Saturday, March 10, 2012

Author being persecuted by characters

After a bunch of computer problems and a stint at a university where I help out temporarily, I have more time again for my WIP. This is the third and last part of my Family Portrait series.
       When I wrote Love of a Stonemason, which became Book Two, I never intended for it to be a series. It just kind of happened. The characters I created became so much part of my “real” life that they kept bugging me to go on.
“Excuse me,” Karla kept saying. “I didn’t just materialize as an adult, like Athena jumping fully developed out of Zeus’s head. “I have a past, a childhood and important things happened there that explain my development. Aren’t you going to write about that? And what about my aunt, Anna? And Jonas, my almost-father and teacher? And my painting career? Come on, you can’t just ignore us.”
So, I listened and wrote An Uncommon Family, which became Part One. Writing backwards was a challenge because I had to adjust what happens in that book to what was happening in Book Two, Love of a Stonemason. I managed to write and publish it, thinking I was done and could go on to an entirely new subject and novel.
The minute I started, Andreas kept poking me in the back. “Hey, are you going to leave us high and dry? We have a life now and it didn’t just stop. I mean you didn’t kill us, did you? Are you going to keep us locked in a drawer with the rest of your unfinished manuscripts or are you going to give us a future or at least a present?”
“Be quiet,” I said. “I may come back to you, but now I want to write a thriller, perhaps with a touch of romance.”
“Thanks a lot.” Andreas turned aside and slapped the table top with his hand. He had always had a temper. He glared at me. “What about . . . .” And he gave me a whole list of adventures he was going to engage in. “Now, you can either get off your lazy butt and write it down or I’ll go find another author. Just don’t come back whining and complaining when I’m on the bestseller list of—”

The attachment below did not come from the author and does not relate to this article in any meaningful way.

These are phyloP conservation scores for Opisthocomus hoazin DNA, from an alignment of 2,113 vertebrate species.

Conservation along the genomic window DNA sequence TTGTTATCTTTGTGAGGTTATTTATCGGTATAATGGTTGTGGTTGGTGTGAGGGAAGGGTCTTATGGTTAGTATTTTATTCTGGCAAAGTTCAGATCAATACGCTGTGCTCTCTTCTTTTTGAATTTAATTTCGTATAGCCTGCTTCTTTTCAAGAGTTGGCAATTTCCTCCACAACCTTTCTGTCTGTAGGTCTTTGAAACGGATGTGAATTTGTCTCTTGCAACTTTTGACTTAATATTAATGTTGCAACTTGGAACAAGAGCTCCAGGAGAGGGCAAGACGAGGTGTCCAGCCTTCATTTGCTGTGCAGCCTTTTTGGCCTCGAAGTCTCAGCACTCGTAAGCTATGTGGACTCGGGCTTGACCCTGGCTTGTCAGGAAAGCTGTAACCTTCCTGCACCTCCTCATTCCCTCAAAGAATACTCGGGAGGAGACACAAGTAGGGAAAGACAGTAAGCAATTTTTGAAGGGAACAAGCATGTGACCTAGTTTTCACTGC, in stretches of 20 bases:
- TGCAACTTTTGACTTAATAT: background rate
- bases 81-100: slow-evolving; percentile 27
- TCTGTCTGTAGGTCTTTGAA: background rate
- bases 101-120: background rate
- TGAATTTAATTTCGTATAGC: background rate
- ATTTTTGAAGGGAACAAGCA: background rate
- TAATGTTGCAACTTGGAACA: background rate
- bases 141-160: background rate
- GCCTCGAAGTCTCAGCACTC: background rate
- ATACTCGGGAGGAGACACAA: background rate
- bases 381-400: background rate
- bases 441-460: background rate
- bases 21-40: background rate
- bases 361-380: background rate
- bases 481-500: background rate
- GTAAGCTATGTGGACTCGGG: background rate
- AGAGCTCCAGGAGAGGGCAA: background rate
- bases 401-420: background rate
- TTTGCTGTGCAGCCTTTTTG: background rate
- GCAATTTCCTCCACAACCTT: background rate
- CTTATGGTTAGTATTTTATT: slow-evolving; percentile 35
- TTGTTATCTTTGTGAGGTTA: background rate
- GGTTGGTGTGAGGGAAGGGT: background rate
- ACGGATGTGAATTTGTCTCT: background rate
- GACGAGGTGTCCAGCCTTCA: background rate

“All right, all right, stop nagging me,” I shouted. “I’ll think about it.”
“Hey, we’re still here, too,” another male voice said. “Laura and I have grown up and we want some adventures as well. Have you forgotten us?” Handsome Tonio with his finely chiseled features and silky dark hair gave me a reproachful look.
“I want a boyfriend,” Laura, his older sister with the verdigris green eyes she inherited from her father, said with a pout. “I saw this handsome—”
“I got the point,” I said, rolling my eyes. “One more book, that’s it and then you’re on your own.”
“Great,” Karla said. “I want to paint and also work at—”
“Would you please all shut up?” I screamed. “I agreed to a third book, but I am the one who decides what’s going to happen. Understood?”
“Okay, fair enough,” Andreas said. “Just wanted to give you some ideas.”
“I have plenty of ideas, thank you very much. Now would all four of you leave me alone? Right now, I have some grocery shopping to do.”
“Great,” Laura exclaimed. “We need a lot of espresso, a bottle of Merlot, and don’t forget the fresh tomatoes for—”
“QUIET. GET LOST.”
I grabbed my grocery bag and bounded out the door, trying to drown out the chuckling sounds behind me.
Fellow authors: Do you also get persecuted by the characters you create?

Just found this related blog post by my author friend Lindsay Edmunds about the Muse and the characters moving on to a different author if the present one doesn't respect them!
http://writersrest.com/2012/02/23/the-circling-muse/

6 comments:

  1. I suppose the least your characters could do is to offer to vacuum the rug or do the dishes while you were out grocery shopping!

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  2. Fat chance! They'll probably eat the rest of my Swiss chocolate while I'm gone!

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  3. How did I miss reading this one, Christa? I might have realized my problem with my WIP sooner, if I had.

    Yes, characters can be pushy, but then, where would we be without them? ;-)

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    1. Right, Linda, what would we be without them? Besides, we can get even by creating some problems for them and upsetting their lives a little. WE are ultimately still in control--or are we? Well, we can pretend to be at least!

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  4. Christa, that is just so funny! I laughed out loud and my grandson just looked at me like I had slipped over the bend. Yes, my characters are pursuing persecuting me. Sioux is busy saving a guy who is suppose to be helping her. Her two "brothers" won't leave her alone. And the wolf-dogs demand to be towel dried when they are finished playing in the snow. Now the bad guys have arrived 4 months early and Sioux is not near ready to engage them yet...ok, you get the picture. Thank you for pointing me to your blog, it helps.

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  5. Thanks, Linda, for dropping by. I'm glad you can relate. I certainly can!
    Christa

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